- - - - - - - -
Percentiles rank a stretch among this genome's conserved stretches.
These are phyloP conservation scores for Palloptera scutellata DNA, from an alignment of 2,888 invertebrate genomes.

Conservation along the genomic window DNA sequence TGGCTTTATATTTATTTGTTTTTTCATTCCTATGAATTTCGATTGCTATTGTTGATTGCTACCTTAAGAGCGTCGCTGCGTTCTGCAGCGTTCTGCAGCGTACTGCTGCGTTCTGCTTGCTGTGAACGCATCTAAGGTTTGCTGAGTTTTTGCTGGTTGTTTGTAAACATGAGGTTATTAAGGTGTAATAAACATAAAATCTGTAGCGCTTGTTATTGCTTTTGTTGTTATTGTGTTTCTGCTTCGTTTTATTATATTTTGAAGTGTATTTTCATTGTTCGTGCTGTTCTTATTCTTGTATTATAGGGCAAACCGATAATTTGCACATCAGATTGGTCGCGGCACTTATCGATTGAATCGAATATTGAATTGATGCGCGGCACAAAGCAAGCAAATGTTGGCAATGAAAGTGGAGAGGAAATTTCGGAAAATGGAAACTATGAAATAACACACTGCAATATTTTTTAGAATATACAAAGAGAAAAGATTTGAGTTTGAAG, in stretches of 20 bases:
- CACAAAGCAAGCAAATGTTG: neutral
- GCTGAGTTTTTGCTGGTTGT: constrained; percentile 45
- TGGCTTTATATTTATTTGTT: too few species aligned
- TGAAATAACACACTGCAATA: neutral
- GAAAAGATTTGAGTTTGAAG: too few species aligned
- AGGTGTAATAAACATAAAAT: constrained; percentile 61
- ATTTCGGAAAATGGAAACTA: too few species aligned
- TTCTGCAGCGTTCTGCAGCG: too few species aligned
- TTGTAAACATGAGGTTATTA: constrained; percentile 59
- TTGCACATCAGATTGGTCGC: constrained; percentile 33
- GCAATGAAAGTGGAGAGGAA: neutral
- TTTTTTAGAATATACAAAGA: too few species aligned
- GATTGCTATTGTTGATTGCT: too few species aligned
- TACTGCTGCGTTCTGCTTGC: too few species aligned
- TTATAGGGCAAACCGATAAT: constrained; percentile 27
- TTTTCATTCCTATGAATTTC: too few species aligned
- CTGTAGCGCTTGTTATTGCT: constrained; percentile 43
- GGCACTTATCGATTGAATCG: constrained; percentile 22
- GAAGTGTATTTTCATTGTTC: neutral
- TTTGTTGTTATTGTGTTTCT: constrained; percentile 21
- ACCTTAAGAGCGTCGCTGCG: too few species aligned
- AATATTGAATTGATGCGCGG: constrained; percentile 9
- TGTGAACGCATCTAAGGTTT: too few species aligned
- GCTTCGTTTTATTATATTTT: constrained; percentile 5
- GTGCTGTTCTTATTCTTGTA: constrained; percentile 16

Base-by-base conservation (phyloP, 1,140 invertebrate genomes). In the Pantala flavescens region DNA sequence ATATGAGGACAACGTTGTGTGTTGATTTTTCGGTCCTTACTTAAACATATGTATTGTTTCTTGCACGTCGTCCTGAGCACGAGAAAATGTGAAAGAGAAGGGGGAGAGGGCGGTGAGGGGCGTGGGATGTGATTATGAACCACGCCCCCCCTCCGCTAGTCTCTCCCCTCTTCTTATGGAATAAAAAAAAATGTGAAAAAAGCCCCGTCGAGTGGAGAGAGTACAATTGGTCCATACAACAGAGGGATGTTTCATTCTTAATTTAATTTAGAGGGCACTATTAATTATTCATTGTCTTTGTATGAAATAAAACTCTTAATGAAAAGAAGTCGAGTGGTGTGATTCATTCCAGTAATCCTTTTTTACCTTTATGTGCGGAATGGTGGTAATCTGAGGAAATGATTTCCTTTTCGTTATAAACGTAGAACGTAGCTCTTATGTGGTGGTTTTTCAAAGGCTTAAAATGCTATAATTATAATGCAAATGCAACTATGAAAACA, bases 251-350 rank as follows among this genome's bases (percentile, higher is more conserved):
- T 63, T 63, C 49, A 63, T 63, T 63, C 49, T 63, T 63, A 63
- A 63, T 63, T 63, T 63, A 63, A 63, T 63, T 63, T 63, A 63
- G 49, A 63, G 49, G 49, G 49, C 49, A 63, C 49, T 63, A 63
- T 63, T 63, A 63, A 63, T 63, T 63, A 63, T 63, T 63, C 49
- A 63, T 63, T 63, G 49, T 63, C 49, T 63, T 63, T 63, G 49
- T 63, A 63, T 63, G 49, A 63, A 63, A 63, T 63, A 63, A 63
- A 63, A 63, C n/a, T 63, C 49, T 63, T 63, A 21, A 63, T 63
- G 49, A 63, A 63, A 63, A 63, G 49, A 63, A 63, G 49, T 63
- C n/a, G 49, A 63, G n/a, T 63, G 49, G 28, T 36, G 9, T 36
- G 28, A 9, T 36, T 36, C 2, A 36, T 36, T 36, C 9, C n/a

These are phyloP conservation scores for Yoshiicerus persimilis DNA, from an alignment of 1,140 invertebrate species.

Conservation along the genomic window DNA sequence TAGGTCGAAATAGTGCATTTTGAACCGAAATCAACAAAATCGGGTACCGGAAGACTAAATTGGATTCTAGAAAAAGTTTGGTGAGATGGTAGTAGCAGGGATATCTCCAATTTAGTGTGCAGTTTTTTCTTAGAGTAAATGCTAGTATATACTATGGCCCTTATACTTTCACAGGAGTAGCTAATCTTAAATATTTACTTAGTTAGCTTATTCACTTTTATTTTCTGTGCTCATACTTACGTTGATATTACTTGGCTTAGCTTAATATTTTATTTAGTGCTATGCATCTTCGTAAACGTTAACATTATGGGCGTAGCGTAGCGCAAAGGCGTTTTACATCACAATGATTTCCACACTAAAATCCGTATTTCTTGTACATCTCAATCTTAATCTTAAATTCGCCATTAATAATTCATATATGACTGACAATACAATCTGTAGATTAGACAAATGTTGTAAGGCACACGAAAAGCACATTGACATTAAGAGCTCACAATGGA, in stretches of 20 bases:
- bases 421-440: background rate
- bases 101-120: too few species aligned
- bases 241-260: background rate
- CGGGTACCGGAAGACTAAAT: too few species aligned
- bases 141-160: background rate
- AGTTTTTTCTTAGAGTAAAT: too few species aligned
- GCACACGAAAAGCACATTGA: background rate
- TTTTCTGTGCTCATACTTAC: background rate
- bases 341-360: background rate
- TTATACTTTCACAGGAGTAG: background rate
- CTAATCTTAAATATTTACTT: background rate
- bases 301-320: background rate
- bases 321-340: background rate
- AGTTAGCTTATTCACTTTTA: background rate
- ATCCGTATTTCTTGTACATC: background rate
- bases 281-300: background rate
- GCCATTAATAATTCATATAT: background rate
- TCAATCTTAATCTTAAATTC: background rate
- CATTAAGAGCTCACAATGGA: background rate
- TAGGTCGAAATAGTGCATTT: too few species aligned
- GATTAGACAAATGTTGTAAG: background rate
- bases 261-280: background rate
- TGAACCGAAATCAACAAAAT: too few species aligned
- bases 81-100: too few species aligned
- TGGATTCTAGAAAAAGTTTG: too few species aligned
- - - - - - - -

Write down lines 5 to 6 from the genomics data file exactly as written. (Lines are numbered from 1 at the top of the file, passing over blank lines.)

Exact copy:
- GCTGAGTTTTTGCTGGTTGT: constrained; percentile 45
- TGGCTTTATATTTATTTGTT: too few species aligned